Multicultural marketing the right way
‘There’s a fine line between being relatable and condescending.’
When the California Milk Processing Board introduced the Spanish version of its iconic “Got Milk?” ad campaign, it used the direct Spanish translation.
Unfortunately, the slogan’s direct translation is “are you lactating?”
That’s one example of multicultural marketing gone awry that Luis Soto, marketing manager for VantageWest Credit Union, Tucson, Ariz., shared with 2019 CUNA Marketing & Business Development Council Conference attendees Thursday in Las Vegas.
As America becomes more diverse, multicultural marketing grows in importance, he says. However, “There’s a fine line between being relatable and condescending.”
Soto cites statistics showing multi-cultural Americans account for more than one-third of the population, and that the white majority will end by 2043.
“We’ve reached a multicultural tipping point,” Soto says. “We need to rethink multiculturism to include family connections, interests, marriage, place of residence, and more.”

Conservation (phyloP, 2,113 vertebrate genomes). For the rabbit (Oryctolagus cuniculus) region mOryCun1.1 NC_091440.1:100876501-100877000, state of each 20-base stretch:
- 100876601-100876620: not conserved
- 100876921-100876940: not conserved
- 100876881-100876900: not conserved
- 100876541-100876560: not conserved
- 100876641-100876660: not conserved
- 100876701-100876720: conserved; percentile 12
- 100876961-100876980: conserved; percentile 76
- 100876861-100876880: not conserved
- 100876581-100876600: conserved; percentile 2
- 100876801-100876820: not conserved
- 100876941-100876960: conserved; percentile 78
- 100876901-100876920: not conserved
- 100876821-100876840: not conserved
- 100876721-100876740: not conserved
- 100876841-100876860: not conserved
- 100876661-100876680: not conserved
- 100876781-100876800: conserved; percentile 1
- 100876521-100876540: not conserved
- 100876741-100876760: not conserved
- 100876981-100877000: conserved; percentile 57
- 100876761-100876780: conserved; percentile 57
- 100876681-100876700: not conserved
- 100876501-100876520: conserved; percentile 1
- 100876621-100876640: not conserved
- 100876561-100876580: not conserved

Here’s how credit unions can reach out to diverse groups without offending them:
- Hire a diverse team. Hire employees and elect board members who represent the communities you serve.
- Research. Understand your community, and listen to credit union employees who are part of the groups you’re targeting. “More than 90% of Hispanics in Arizona are already banked,” he says. “So saying ‘we’ll open your first checking account’ would be offensive.”
- Be inclusive—but careful. Celebrate groups, but don’t exclude others. “There is such a thing as trying too hard,” Soto says, citing ads that include photos of people from every ethnic group.
- Be authentic. Don’t change your brand identity to market to a group. Also, strategize. A campaign is only one component of a multicultural strategy.
- Localize. Use local images, videos, and copy.
- Share stories of real members. “Organic content is the most powerful tool we have,” Soto says. “When it’s authentic and genuine, people buy into it.”
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